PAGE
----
Introducing herself to the Houghton County Dems via computer Skype connection, Bridget said, "In the classroom I teach law students about the important role the judiciary plays in a constitutional democracy, why it's different from the other branches of government, how the Founding Fathers intended it to be a place where being right is more important than being powerful or popular -- a place where fairness trumps strength. And unfortunately in our work on our cases, which is the other half of my teaching job, that isn't always the case, especially not in our appellate courts and maybe in recent years, most especially in our Supreme Court, which has become very political and very partisan."
During the Skype conversation, Keweenaw Now asked McCormack about her views on the environment. She said she had just had a long interview for endorsement by Clean Water Action (They have endorsed her candidacy since then) and she has a good relationship with the Michigan League of Conservation Voters, even though their policy does not include endorsement of judicial candidates.
Ryan Werder, Michigan LCV political and campaigns director, explained Michigan LCV's endorsement policy.
"(Bridget) is wonderful and would be a very welcome addition to the Supreme Court," Werder told Keweenaw Now. "Due to legal restrictions, Bridget -- or any other judicial candidate -- is unable to take a public stance on issues. She can merely speak on her judicial philosophy. As such, it makes it essentially impossible for us to make an objective call on an endorsement. All that said, personally, I think incredibly highly of Bridget and have personally endorsed her."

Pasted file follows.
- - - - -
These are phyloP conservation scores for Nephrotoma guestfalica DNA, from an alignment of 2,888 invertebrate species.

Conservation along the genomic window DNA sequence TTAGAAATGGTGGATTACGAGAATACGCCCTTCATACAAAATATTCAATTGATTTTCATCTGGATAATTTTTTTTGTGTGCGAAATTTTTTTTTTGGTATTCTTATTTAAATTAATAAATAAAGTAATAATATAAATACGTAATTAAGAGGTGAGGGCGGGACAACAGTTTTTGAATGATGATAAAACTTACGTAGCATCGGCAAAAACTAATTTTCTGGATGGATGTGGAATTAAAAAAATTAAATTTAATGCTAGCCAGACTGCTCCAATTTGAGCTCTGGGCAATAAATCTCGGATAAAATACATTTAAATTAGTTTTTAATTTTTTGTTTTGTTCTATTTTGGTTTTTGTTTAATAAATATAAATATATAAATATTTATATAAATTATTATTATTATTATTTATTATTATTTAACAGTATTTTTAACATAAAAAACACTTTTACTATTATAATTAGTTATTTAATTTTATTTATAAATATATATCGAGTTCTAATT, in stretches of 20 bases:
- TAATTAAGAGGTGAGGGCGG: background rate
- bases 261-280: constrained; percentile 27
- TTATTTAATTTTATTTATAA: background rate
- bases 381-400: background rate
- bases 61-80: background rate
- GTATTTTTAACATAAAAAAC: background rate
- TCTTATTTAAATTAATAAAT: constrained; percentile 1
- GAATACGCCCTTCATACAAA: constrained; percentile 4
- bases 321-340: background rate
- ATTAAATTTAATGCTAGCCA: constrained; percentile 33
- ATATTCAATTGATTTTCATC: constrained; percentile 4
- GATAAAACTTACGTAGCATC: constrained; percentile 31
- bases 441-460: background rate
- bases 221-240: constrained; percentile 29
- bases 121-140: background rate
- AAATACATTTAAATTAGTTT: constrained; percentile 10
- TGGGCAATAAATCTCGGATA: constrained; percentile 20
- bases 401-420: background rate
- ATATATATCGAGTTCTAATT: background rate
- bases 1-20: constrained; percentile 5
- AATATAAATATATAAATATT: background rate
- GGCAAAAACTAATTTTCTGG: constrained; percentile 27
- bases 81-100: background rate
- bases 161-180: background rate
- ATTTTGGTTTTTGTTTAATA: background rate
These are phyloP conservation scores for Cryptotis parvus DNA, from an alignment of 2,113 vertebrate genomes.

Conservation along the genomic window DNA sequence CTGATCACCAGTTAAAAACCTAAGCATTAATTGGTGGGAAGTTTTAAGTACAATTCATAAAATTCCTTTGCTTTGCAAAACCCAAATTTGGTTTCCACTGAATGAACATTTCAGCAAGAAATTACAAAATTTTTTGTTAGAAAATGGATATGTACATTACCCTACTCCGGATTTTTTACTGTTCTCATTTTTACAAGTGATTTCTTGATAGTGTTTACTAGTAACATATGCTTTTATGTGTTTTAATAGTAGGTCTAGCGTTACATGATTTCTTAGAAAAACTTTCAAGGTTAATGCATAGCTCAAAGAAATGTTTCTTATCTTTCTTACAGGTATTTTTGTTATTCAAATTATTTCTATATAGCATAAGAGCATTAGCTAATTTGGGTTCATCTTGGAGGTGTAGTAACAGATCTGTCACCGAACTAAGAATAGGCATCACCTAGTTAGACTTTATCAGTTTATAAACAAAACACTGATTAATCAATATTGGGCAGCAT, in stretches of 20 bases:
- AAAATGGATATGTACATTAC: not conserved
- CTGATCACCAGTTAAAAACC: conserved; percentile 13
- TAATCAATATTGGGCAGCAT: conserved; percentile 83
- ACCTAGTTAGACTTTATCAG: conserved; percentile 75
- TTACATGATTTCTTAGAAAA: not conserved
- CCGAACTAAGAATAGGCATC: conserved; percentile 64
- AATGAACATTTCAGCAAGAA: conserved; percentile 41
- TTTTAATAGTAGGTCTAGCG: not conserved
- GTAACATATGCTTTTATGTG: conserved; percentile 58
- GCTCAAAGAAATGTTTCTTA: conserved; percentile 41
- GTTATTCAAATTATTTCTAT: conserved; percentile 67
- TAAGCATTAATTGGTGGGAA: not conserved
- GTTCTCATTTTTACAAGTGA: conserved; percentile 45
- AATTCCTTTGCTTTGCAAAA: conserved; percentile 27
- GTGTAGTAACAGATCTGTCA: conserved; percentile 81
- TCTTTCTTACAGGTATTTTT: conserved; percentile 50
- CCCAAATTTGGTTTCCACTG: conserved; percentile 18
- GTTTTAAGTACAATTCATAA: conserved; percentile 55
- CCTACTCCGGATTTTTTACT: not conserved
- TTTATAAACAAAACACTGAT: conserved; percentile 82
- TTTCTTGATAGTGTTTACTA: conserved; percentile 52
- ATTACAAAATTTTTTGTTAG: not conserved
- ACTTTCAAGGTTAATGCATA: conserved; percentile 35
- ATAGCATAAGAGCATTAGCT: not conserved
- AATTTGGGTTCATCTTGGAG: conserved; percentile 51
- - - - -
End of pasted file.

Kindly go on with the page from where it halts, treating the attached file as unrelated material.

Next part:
Bridget noted that, while she has not done any environmental issue litigation, she has been supporting the University of Michigan Law School's Environmental Law Clinic for the last eight years in her role as Dean for Clinical Affairs.
"In that clinic they (the law students) work in conjunction with NWF (National Wildlife Federation) and they do big federal environmental litigation," she said.
On a personal level, Bridget added, she has been a supporter of protecting the Saugatuck Dunes from a big developer.
In addition, for about six years she served as chair of a Political Interference Group within the American Association of Law Schools. The group defended, legally and politically, several university environmental law clinics that were attacked by businesses and state governments for their work.
Houghton County Prosecutor Mike Makinen (standing) speaks to Bridget McCormack about his concern that the Michigan Supreme Court seems to be valuing speed over quality. McCormack agreed that speed shouldn't be confused with efficiency -- and that public confidence in the courts needs to be improved. District Judge Mark Wisti (center, seated behind Rick Kasprzak) asked McCormack a question concerning the State Court Administrative Office.